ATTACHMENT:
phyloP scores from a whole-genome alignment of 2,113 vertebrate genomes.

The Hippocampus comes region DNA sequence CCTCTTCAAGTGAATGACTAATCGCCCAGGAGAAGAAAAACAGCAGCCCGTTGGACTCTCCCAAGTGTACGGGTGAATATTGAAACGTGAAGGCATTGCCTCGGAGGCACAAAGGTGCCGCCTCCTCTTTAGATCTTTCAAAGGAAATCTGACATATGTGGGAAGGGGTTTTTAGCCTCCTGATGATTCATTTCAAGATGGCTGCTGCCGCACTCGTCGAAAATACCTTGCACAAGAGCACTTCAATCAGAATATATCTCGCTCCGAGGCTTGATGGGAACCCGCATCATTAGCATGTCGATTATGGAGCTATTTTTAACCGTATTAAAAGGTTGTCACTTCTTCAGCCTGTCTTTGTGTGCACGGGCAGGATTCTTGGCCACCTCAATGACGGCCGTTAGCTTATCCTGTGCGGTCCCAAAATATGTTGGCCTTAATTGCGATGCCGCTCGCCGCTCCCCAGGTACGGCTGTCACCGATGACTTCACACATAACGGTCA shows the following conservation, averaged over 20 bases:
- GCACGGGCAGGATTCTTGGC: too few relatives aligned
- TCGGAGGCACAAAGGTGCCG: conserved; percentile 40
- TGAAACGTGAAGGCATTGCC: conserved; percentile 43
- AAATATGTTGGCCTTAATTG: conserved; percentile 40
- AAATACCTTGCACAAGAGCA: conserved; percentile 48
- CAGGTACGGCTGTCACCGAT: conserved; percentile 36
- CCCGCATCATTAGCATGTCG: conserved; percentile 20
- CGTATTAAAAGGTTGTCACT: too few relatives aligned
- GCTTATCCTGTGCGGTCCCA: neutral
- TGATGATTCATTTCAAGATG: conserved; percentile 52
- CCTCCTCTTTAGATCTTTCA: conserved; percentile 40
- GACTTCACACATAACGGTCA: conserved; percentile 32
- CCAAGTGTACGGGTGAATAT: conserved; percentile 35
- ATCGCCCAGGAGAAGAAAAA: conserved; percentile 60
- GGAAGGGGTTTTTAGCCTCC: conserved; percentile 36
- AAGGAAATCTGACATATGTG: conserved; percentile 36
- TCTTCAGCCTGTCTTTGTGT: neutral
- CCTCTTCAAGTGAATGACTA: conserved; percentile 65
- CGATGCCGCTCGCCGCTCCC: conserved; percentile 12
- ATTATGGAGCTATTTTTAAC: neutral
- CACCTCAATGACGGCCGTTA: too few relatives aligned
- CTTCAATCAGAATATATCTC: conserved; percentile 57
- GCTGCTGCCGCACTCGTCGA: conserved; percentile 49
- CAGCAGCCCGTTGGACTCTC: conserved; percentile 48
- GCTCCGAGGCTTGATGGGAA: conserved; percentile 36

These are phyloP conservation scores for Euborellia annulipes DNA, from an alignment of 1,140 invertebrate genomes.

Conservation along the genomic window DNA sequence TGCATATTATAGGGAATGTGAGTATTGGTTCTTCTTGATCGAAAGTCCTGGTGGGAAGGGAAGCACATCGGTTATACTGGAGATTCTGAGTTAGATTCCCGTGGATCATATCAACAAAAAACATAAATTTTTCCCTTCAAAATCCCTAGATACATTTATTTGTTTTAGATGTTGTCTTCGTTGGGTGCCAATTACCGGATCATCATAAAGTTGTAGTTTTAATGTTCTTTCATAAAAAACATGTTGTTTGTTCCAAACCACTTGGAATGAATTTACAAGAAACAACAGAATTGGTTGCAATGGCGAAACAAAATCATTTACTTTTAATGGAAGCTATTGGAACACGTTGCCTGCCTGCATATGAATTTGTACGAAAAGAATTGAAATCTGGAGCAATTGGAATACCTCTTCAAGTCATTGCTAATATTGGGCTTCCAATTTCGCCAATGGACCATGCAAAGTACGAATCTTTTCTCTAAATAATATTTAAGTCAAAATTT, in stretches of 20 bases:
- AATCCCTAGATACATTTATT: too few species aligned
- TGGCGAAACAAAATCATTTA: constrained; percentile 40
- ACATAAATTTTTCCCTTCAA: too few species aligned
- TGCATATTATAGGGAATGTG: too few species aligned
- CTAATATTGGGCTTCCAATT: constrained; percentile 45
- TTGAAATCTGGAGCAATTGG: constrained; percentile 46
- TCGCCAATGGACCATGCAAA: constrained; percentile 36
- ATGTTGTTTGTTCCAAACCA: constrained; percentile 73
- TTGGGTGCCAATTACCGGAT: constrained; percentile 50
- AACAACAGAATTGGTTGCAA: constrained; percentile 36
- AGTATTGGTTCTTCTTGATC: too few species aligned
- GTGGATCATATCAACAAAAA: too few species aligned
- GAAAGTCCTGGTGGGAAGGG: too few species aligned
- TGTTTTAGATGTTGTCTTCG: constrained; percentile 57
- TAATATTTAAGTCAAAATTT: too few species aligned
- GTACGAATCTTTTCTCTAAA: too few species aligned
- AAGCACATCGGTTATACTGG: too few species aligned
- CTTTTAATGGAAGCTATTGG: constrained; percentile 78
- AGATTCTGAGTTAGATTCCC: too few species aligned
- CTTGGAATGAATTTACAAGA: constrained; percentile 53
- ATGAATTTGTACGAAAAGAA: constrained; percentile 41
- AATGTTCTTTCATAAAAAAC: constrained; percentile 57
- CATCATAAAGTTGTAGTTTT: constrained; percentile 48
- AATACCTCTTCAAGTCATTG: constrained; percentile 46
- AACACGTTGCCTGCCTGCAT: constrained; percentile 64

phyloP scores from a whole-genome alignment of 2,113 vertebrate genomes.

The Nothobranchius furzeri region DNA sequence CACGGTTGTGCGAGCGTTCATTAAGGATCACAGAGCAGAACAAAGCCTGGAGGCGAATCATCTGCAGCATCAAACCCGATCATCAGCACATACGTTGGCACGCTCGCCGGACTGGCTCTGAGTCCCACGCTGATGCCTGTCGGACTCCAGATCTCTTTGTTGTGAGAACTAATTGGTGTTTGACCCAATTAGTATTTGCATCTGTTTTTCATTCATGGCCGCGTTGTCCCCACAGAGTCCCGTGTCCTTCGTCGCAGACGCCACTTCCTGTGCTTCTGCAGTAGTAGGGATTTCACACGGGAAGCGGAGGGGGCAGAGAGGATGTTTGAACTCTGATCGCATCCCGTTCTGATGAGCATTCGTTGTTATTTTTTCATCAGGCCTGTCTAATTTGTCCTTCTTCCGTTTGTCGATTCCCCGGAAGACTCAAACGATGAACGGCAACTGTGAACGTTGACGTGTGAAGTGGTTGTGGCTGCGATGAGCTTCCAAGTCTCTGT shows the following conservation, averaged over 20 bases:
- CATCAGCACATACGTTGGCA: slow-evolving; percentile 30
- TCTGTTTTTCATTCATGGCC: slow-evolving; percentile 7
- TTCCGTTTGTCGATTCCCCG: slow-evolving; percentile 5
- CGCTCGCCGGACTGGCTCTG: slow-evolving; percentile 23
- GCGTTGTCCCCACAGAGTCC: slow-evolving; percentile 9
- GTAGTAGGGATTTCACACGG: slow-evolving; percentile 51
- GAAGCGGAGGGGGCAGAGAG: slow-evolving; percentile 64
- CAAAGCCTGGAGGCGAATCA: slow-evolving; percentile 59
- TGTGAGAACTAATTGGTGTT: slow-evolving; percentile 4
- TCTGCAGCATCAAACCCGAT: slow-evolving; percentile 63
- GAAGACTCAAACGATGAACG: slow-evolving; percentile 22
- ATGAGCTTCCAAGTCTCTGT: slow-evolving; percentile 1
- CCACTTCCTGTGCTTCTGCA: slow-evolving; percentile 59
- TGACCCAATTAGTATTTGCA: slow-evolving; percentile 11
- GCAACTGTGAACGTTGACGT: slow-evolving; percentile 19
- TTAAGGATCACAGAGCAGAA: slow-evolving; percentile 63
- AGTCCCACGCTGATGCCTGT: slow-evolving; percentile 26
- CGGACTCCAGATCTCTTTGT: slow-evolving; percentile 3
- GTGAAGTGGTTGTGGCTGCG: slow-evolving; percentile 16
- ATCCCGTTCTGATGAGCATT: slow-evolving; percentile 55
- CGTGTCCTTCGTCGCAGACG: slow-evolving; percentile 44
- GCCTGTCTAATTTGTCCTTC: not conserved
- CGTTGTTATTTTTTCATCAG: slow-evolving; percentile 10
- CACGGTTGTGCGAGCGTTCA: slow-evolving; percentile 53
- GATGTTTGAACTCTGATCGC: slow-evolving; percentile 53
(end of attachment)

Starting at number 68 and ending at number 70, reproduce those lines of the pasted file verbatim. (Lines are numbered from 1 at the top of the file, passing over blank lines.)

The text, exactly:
- ATGAGCTTCCAAGTCTCTGT: slow-evolving; percentile 1
- CCACTTCCTGTGCTTCTGCA: slow-evolving; percentile 59
- TGACCCAATTAGTATTTGCA: slow-evolving; percentile 11